Principles of Marketing Case Study

Name: Saadia Mazhar Class: MCOM Subject: Principles Of Marketing Assignment: Case Study Date: 01/11/2010 C A S E S T U D Y Question Number 1: Avon was selling its products for 112 years by using the motto “Ding Dong, Avon Calling” successfully. Demand of Avon’s beauty products was very high and selling was done successfully. This company earned $4 Billion worldwide as a result.

This company was incorporated as California Perfume Products in 1916 and was founded in 1886, deploying an army of 40 million. It constituted of women, selling products door to door. This army sold products to its neighbours, friends, relatives etc, and took commissions on the products sold. A time came when out of these 40 million ladies, 500000 were willing to earn more money, but did not want a full-time job outside the home, as they were homemakers. Recruiting sales persons was easy who could encourage the customers to make repeated purchases.

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But during the late 1970s and 1980s, environment trend changed a lot.

Firstly, more women found that they needed to work outside the home. As a result, when these ladies rang the door bells, either they were not answered or were not given a positive response. Secondly, many Avon ladies decided that they needed more than part time jobs, and Avon’s annual turnover force rised up to more than 200%. Thirdly, because of high sales force turnover, many Avon customers, wishing to see a sales person could not find one.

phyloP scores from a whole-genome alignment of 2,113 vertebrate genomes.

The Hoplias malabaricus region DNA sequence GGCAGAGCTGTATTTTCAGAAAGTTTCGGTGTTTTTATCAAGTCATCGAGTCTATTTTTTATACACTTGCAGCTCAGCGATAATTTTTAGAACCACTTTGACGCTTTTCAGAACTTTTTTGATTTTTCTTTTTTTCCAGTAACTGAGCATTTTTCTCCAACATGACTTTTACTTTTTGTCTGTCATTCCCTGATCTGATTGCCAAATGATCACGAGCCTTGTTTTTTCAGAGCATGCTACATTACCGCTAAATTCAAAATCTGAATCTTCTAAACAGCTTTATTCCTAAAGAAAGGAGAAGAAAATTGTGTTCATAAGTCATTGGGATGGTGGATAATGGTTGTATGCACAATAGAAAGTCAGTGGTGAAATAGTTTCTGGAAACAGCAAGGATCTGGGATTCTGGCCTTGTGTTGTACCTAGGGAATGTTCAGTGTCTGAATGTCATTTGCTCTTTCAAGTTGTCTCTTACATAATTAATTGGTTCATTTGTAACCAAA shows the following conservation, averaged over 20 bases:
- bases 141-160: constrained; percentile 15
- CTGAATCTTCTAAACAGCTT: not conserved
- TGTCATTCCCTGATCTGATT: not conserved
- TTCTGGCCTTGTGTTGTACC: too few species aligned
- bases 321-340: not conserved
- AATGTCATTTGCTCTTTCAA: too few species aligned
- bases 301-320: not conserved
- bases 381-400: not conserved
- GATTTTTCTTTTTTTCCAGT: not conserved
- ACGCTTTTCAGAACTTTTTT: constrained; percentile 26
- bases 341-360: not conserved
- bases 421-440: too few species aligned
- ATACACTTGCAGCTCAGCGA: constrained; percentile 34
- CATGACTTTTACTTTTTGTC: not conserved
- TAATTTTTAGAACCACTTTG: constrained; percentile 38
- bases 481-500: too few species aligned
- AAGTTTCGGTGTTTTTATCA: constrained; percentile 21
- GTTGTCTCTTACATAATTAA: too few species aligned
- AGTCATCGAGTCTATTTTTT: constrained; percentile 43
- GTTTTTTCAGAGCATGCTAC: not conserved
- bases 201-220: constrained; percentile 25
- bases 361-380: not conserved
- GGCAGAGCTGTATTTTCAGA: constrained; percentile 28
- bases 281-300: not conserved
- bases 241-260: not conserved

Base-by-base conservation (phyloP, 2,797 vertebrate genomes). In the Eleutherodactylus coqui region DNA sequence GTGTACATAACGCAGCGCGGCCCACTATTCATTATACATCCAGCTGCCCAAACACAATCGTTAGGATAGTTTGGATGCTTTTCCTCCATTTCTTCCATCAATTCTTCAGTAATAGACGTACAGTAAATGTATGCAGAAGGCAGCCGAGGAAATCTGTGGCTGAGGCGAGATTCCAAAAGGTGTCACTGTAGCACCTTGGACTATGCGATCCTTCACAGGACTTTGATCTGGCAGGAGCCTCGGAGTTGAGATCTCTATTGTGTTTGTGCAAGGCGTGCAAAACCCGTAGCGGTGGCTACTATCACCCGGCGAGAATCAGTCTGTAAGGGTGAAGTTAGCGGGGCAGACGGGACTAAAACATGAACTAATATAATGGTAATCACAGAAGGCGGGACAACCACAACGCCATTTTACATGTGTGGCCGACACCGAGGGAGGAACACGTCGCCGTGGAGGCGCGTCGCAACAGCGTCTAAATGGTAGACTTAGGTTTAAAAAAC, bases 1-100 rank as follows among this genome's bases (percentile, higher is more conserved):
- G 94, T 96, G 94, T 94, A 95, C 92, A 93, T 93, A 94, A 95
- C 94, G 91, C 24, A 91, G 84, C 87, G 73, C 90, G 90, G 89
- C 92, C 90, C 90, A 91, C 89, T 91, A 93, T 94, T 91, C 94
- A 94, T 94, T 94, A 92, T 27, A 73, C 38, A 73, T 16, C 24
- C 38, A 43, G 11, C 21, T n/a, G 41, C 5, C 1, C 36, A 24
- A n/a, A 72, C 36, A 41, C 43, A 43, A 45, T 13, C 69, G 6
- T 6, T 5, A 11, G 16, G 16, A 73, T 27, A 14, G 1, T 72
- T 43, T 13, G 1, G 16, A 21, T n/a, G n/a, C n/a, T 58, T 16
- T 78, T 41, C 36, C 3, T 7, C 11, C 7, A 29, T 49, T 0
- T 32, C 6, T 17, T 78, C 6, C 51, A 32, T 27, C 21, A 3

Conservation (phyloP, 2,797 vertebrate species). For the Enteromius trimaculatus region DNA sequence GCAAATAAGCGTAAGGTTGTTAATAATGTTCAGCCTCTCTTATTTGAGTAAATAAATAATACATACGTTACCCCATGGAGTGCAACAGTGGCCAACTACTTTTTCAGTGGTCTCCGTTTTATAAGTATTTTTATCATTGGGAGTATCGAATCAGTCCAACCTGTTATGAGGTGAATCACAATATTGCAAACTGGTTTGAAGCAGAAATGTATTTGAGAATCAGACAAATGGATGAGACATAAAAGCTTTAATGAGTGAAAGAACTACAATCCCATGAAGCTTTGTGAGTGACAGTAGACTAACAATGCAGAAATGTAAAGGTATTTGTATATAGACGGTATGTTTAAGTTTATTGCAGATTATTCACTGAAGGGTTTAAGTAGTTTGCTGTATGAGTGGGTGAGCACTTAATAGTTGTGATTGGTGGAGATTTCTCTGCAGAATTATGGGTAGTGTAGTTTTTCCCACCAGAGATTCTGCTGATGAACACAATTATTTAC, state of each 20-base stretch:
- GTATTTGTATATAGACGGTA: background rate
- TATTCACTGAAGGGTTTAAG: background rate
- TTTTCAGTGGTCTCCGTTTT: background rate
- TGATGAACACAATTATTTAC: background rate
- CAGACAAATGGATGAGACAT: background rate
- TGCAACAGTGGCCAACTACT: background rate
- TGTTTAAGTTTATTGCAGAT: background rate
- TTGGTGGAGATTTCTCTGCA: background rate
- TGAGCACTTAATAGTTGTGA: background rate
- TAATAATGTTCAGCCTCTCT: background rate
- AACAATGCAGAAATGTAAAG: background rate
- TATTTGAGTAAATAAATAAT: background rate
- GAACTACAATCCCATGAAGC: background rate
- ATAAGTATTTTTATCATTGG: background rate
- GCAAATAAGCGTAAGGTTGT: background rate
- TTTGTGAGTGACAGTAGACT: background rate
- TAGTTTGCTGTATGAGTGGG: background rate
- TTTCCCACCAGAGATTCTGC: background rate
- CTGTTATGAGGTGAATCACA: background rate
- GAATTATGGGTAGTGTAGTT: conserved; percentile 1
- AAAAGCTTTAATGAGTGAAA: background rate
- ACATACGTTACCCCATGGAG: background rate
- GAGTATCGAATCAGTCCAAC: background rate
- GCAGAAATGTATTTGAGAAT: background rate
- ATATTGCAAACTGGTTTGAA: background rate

Fourthly, many competitors like Amway, Mary Kay Cosmetics, and Tupperware, were competing for the pool of people, interested in full time and part time direct selling jobs. Lastly, in edition to all these factors, increasing mobility of the U.

S. population meant that both customers and salespeople were moving. This made it difficult for salespeople to establish loyal, stable customer bases. QESTION NUMBER 2 Avon’s competitors such as Amway, Mary Kay Cosmetics ; Tupperware were competing for the pool of people interested in full or part time direct selling jobs.

To deal with the issues that Avon was facing, it hired James E.